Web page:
“On the other hand, the lower prices,” he said, “are a bigger boon to customers and end users.”

The next “bucket,” he said, is the environmental impact at the local site level.

This includes matters of methane, water disposal and the hydraulic fracturing itself. Here, Gee said, the goal is what he calls a “win-win” situation for both environmentalists and those in the industry.

“If you actually consistently apply mutually-agreed-to standards, you can do this very safely and in an environmentally-appropriate manner,” said Gee.

This is true, even though the dynamic of the discussion has changed.

“Since this work had been studied originally” – and this was primarily done on the subject of hydraulic fracturing – “the issues have emerged on the seismicity, which was just becoming an issue, as well as the issue of methane,” he said.

And here, Gee, again reiterated the importance of compromise – a topic he said will be emphasized in Houston.

“We will talk about how the same basic approach applies and that if you, again, take reasonably agreed-upon standards,” all will benefit.

He also believes this is exactly the way the industry should go.

The question, of course, on the other side of the debate, is whether environmental groups, especially with their distrust of the Environmental Protection Agency under the current administration, will buy into the standards and participate in the formulation of these agreed-to standards.

“I think – and this an ‘I think,’ not an ‘I know’ – that on issues like seismicity and methane, you can get to win-win scenarios. The industry will complain a little bit about the cost, the environmentalists will complain a little bit about the efficacy of the standards, but you can kind of get something that everyone will be equally satisfied … or equally dissatisfied … with,” said Gee.

The biggest gap in agreement, Gee said, is within the third “bucket.” It’s where the disagreement was before, where it is now, and where, do doubt, it will continue: the climate.

The question, as he sees it, is whether natural gas should be considered a bridge fuel or whether the industry should move right to renewables.

His answer?

“We need to refresh the analysis,” he said.

The concern among many in the industry is that if the industry makes the commitment to building the infrastructure needed for gas, the cost would prohibit it from ever moving on.

“We found that’s not true,” said Gee.

His assessment is that even if the infrastructure is built, the economics indicate that the renewables will be so cheap that they will negate those costs. With that in mind, he said it’s still cheaper in the near term to build that infrastructure. As proof, he said, both gas and renewable prices have come down more precipitously since he and his team first made their calculations, and the trend will almost certainly continue.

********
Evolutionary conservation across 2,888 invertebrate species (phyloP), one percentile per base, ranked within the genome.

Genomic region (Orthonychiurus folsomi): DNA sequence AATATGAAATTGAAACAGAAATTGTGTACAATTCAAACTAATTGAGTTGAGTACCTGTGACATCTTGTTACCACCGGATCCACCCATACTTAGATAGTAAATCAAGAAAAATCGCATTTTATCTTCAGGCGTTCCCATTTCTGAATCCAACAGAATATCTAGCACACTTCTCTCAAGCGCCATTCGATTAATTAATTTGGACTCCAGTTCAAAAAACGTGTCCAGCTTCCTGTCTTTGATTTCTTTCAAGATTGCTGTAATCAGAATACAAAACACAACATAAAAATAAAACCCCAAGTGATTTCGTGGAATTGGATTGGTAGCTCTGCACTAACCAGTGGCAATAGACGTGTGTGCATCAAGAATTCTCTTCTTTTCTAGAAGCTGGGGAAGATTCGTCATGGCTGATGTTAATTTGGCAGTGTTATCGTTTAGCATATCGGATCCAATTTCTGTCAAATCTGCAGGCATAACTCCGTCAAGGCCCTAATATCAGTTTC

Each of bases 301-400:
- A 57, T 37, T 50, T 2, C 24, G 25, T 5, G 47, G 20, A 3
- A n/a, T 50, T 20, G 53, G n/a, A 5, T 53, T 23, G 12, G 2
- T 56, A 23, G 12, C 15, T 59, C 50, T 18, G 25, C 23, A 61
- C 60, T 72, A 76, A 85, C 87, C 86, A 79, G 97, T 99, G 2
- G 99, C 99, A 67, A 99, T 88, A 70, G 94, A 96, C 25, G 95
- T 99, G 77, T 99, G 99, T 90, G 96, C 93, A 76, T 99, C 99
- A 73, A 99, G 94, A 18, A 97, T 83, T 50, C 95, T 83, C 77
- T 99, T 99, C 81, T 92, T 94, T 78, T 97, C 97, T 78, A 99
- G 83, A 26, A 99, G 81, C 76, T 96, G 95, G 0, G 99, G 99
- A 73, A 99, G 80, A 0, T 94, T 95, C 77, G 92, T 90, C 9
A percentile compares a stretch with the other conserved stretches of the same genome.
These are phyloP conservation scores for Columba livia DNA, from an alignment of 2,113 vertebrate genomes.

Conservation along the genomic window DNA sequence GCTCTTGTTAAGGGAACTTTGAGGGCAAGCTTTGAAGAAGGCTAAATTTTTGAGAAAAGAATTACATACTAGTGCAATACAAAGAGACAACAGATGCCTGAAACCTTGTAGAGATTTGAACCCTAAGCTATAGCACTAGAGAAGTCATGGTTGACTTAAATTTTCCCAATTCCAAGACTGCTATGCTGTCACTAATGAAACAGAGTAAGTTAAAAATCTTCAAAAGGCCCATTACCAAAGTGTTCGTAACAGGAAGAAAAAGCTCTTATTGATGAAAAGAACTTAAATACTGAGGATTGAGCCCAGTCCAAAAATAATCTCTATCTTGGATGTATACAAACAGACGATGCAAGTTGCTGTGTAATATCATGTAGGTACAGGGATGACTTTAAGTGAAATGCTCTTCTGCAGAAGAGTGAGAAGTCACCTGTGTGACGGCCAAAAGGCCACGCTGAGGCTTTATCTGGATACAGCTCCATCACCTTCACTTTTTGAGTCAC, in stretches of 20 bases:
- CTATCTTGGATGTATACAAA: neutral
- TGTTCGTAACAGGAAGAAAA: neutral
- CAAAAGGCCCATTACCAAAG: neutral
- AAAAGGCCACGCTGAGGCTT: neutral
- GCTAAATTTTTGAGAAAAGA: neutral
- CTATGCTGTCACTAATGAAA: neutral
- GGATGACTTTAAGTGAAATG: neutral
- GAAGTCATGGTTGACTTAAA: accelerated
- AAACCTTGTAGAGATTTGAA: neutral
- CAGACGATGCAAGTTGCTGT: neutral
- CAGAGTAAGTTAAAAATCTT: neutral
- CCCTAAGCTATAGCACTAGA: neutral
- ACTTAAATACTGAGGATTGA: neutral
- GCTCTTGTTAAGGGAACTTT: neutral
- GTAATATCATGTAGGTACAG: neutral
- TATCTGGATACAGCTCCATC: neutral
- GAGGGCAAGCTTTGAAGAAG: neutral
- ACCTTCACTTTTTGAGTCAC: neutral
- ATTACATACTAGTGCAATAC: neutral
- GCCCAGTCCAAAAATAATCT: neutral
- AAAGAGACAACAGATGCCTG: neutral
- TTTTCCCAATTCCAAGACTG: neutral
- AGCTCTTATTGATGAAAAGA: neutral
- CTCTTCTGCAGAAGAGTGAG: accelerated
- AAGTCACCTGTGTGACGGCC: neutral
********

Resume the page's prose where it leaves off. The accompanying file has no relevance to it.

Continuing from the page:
The End of Coal?

On the subject of coal, Gee was succinct about its future and why, in fact, it has no significant part to play in the future.

“Yeah, it’s gone,” he said.

“It’s just a question now of when the coal plants hit some triggering event, of needing some capital infusion, be it some big back-end scrubber or a revamp. Even the larger, more efficient coal plants can’t survive that economically,” he explained.

But what of the interest, the renewed passion behind coal coming from some sectors, especially the White House?

“That part of the dialogue by the administration hasn’t helped anybody. It’s background, unhelpful static,” Gee said.

Ultimately, he said, what will end coal is reality, and it’s only a matter of time.

“The economics are the economics,” he said.

In Houston, Gee also will spend some time on what he calls the “divisive dialogue,” for which both sides are to blame. He points to the recent debate around pipelines as one in which neither side compromises.

As for shale, though, he insisted, “If you do it right, with a set of standards, it’s very, very safe.”

“Larger producers are much better at compliance than the smaller operators,” said Gee.

It is these smaller operators’ safety records, he believes, that have skewed the overall results.

“Not perfect, by any means,” he quickly added, “but better.”

Asked whether the various environmental groups are happy with the compliance of these larger groups, he laughed.

“I don’t know if I’d go that far, “ he said, “but they are acquiesced to it. “’Happy’ would not be the first word that comes to mind.”

Every issue gets conflated, which means every issue is tougher to solve.

“My bucket number three is the one where there are the disagreements and so that clouds a little bit my bucket number two.”

He wants “a clear line” between the two buckets.

“The battles on seismicity have come up. There’s some denial by the industry,” but he said the science is just about settled.

“The facts surrounding the water disposal causing seismicity are pretty compelling, but then how you mitigate that is not that expensive,” he noted.

That’s where agreement on standards is possible.

“But you need to create the right forum to do that; otherwise, people are entrenched in their own talking points,” Gee added.

For now, one fact is clear, he said: “We do need to move forward with workable standards on methane and waste-water disposal.”

As to whether there’s hope about the divide, especially as it relates to the climatic issues in Bucket No. 3, he’s not sure.

“It’s almost theological, not political.”

David Gee will present “Americas Unconventional Energy Opportunity: An Update” during the AAPG Global Super Basins Leadership Conference at the Hilton Americas Hotel in Houston to be held March 27-29.

vtfcddwuewaqxwat

You may also be interested in ...